There’s more than one way to make a s’more, señor!

KITCHEN SHRINK

By Catharine Kaufman

Aug. 10 has been designated “National S’mores Day” in honor of this quintessential campfire treat. Creative culinary minds have tweaked the iconic recipe to make it even more fun and scrumptious (if that’s possible), while health-conscious chefs have re-jiggered the ingredients to make it more guilt-free.

No one has really laid a solid claim to the invention of s’mores, although the first recipe for this novel sandwich appeared in a 1927 handbook, “Tramping and Trailing with the Girl Scouts.” The basic ingredients and Simple Simon concept provided a portable and non-perishable treat for camping trips and cookouts.

The name’s origin, probably apocryphal, is the contraction of “some more,” supposedly the garbled verbiage from a child scarfing down a mouthful of the treat and asking for a second helping.

S’mores consist of three solid components: marshmallows, honey Graham crackers and chocolate bars.

The former, the oldest and gooiest has been around for 4,000 years when ancient Egyptians blended honey with root extracts of the marshmallow plant to create a sore throat elixir. Millenniums later, French gastronomes refined the recipe by blending egg white meringues and rose water into the gummy root juices to create a frothy paste. Today’s marshmallow is completely void of the mallow plant juices, swapping them out for gelatin and corn syrup giving the confection its familiar pillowy shape.

The second component is the Graham cracker named after the pioneer health food guru, Sylvester Graham who created the crisp, high-fiber flat bread from non-sifted whole-wheat flour in the 1820s.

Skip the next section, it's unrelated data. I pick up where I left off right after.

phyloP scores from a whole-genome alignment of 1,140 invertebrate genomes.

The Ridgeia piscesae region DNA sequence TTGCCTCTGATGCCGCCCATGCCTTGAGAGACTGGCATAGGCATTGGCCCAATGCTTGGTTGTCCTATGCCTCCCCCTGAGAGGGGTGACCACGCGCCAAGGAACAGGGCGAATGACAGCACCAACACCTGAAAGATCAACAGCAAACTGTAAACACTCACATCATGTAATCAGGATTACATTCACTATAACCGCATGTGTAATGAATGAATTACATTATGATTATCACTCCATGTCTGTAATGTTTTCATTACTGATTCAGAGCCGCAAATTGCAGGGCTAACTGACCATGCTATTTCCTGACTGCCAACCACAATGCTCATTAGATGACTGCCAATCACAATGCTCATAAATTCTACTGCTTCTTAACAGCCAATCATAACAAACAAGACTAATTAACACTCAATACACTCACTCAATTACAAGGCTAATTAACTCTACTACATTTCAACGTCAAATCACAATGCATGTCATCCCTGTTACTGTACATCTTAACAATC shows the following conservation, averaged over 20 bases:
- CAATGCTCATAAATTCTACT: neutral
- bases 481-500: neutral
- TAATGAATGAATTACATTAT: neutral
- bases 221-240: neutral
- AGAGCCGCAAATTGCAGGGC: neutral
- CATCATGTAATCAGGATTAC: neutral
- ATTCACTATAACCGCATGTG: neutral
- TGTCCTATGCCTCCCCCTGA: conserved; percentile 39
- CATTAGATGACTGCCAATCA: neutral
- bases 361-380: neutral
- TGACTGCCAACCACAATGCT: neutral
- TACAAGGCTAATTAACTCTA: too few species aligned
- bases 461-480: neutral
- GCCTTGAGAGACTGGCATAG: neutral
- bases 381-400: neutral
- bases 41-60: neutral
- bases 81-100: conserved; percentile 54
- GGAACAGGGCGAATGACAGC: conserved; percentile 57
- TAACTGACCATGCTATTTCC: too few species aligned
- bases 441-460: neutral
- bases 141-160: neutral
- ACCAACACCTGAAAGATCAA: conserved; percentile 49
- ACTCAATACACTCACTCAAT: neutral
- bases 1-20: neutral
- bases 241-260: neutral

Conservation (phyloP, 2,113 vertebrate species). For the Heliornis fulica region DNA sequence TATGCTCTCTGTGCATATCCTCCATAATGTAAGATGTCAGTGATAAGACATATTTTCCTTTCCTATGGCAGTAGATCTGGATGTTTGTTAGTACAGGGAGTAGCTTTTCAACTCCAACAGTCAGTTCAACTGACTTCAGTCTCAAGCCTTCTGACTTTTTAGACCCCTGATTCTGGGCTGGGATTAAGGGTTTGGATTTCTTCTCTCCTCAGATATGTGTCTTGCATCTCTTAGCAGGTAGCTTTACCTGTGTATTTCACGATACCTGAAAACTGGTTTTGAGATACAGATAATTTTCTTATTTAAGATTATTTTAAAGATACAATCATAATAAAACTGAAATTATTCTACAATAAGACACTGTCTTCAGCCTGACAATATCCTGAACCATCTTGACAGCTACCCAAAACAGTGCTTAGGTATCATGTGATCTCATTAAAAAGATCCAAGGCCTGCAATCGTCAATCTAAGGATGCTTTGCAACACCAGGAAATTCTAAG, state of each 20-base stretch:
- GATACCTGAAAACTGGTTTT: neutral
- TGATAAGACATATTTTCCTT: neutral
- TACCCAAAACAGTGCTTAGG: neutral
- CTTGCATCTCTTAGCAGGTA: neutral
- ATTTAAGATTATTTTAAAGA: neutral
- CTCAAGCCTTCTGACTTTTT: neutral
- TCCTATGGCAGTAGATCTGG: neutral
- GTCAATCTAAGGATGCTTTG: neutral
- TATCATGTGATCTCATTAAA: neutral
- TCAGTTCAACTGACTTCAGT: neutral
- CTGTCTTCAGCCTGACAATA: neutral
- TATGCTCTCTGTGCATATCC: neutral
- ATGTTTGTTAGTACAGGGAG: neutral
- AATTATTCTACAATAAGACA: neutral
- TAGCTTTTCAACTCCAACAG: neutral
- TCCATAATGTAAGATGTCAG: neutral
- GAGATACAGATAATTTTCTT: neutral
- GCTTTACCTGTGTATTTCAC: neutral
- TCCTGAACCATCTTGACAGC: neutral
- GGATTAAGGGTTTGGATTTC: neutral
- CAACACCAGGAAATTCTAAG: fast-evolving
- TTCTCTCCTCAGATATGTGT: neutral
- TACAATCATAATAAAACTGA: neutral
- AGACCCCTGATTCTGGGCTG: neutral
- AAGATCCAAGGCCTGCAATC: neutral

The final ingredient to complete is the food of the gods: chocolate. Cocoa entrepreneur Milton Hershey honed the blissful milk chocolate bar at his Pennsylvania factory. He mass-produced and distributed the iconic Hershey bar for all wallets to enjoy.

For s’mores galore here’s a gustatory line-up for those who want a break from tradition:

• Amore, s’more:  Make an Italian version with a hazelnut chocolate spread like Nutella.

• Aloha with a Hawaiian flare of toasted coconut and candied pineapple chunks.

• Go Mediterranean with a sprinkling of sea salt and cayenne pepper.

• South-of-the-border s’mores use Mexican chocolate and a dash of cinnamon and nutmeg.

• The Blondie is made with organic white chocolate.

• The Elvis uses the King’s favorite sandwich fixin’s — peanut butter and bananas.

• The Grasshopper features mint chocolate.

• The Turtle adds caramel and toasted pecans to the middle.

• Tutti Frutti adds your favorite fruit to the mix, like blueberries, strawberries, peach slices or dried apricots.

• Sustainable S’mores are a health-conscious, organic version with made-from-scratch Graham crackers and marshmallows along with high-octane, full-of-antioxidants bittersweet chocolate.

• Vegans can buy kosher marshmallows sans animal by-products (gelatin) or seek out a soy-based mallow spread.

• Adult-only S’mores employ Martini of Smirnoff Marshmallow or cinnamon-infused vanilla vodka, chocolate liqueur and bitters.

Around town, you can sample these concoctions minus the bonfire: The Gaslamp’s Saltbox offers Chef Simon Dolinky’s “Campfire S’more,” which marries house-made marshmallows and Graham crackers with a smoked chocolate drizzle; Sprinkles La Jolla does a s’mores cupcake combining Graham cracker cake filled with bittersweet chocolate ganache and marshmallow frosting;  pig out with Gaijin Noodle + Sake House’s kitschy Bacon S’mores, mixing crisky nueske bacon drizzled with Hershey’s chocolate, toasted marshmallows and house-made Grahams. The US Grant’s Chef Chris Kurth monkeys around with vanilla marshmallows, Graham cracker ice cream and brown sugar bananas, drizzled with warm fudge.

— For homemade marshmallow or graham-cracker recipes, e-mail kitchenshrink@san.rr.com

Copyright © 2018, Rancho Santa Fe Review
55°